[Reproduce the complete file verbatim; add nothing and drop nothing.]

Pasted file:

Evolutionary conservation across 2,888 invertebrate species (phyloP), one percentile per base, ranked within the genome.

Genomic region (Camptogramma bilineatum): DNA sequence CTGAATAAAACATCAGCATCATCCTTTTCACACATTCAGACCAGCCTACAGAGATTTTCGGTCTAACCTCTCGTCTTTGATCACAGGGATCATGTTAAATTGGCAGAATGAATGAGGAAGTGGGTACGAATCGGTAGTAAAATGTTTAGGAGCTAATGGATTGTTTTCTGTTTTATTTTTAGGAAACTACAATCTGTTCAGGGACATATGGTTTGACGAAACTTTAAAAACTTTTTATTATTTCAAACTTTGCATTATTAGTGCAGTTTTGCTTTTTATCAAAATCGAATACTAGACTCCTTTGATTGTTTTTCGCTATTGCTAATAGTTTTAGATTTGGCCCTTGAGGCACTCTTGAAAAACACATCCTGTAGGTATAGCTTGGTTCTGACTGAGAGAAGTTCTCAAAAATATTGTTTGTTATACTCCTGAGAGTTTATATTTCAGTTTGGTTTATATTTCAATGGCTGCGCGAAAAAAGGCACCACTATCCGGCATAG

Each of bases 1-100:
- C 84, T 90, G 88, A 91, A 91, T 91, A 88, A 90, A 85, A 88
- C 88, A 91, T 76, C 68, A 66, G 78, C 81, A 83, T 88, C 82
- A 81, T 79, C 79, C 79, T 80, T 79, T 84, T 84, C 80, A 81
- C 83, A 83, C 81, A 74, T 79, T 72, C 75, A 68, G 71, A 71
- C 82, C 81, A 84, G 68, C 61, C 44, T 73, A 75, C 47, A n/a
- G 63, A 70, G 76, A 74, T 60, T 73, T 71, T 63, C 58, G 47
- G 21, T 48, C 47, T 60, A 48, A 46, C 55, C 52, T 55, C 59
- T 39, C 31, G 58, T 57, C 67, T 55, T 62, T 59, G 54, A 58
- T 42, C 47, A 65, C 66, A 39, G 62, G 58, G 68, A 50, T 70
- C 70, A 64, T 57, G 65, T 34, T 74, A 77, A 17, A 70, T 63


Evolutionary conservation across 2,888 invertebrate species (phyloP), one percentile per base, ranked within the genome.

Genomic region (Camptogramma bilineatum): DNA sequence CTGAATAAAACATCAGCATCATCCTTTTCACACATTCAGACCAGCCTACAGAGATTTTCGGTCTAACCTCTCGTCTTTGATCACAGGGATCATGTTAAATTGGCAGAATGAATGAGGAAGTGGGTACGAATCGGTAGTAAAATGTTTAGGAGCTAATGGATTGTTTTCTGTTTTATTTTTAGGAAACTACAATCTGTTCAGGGACATATGGTTTGACGAAACTTTAAAAACTTTTTATTATTTCAAACTTTGCATTATTAGTGCAGTTTTGCTTTTTATCAAAATCGAATACTAGACTCCTTTGATTGTTTTTCGCTATTGCTAATAGTTTTAGATTTGGCCCTTGAGGCACTCTTGAAAAACACATCCTGTAGGTATAGCTTGGTTCTGACTGAGAGAAGTTCTCAAAAATATTGTTTGTTATACTCCTGAGAGTTTATATTTCAGTTTGGTTTATATTTCAATGGCTGCGCGAAAAAAGGCACCACTATCCGGCATAG

Each of bases 1-100:
- C 84, T 90, G 88, A 91, A 91, T 91, A 88, A 90, A 85, A 88
- C 88, A 91, T 76, C 68, A 66, G 78, C 81, A 83, T 88, C 82
- A 81, T 79, C 79, C 79, T 80, T 79, T 84, T 84, C 80, A 81
- C 83, A 83, C 81, A 74, T 79, T 72, C 75, A 68, G 71, A 71
- C 82, C 81, A 84, G 68, C 61, C 44, T 73, A 75, C 47, A n/a
- G 63, A 70, G 76, A 74, T 60, T 73, T 71, T 63, C 58, G 47
- G 21, T 48, C 47, T 60, A 48, A 46, C 55, C 52, T 55, C 59
- T 39, C 31, G 58, T 57, C 67, T 55, T 62, T 59, G 54, A 58
- T 42, C 47, A 65, C 66, A 39, G 62, G 58, G 68, A 50, T 70
- C 70, A 64, T 57, G 65, T 34, T 74, A 77, A 17, A 70, T 63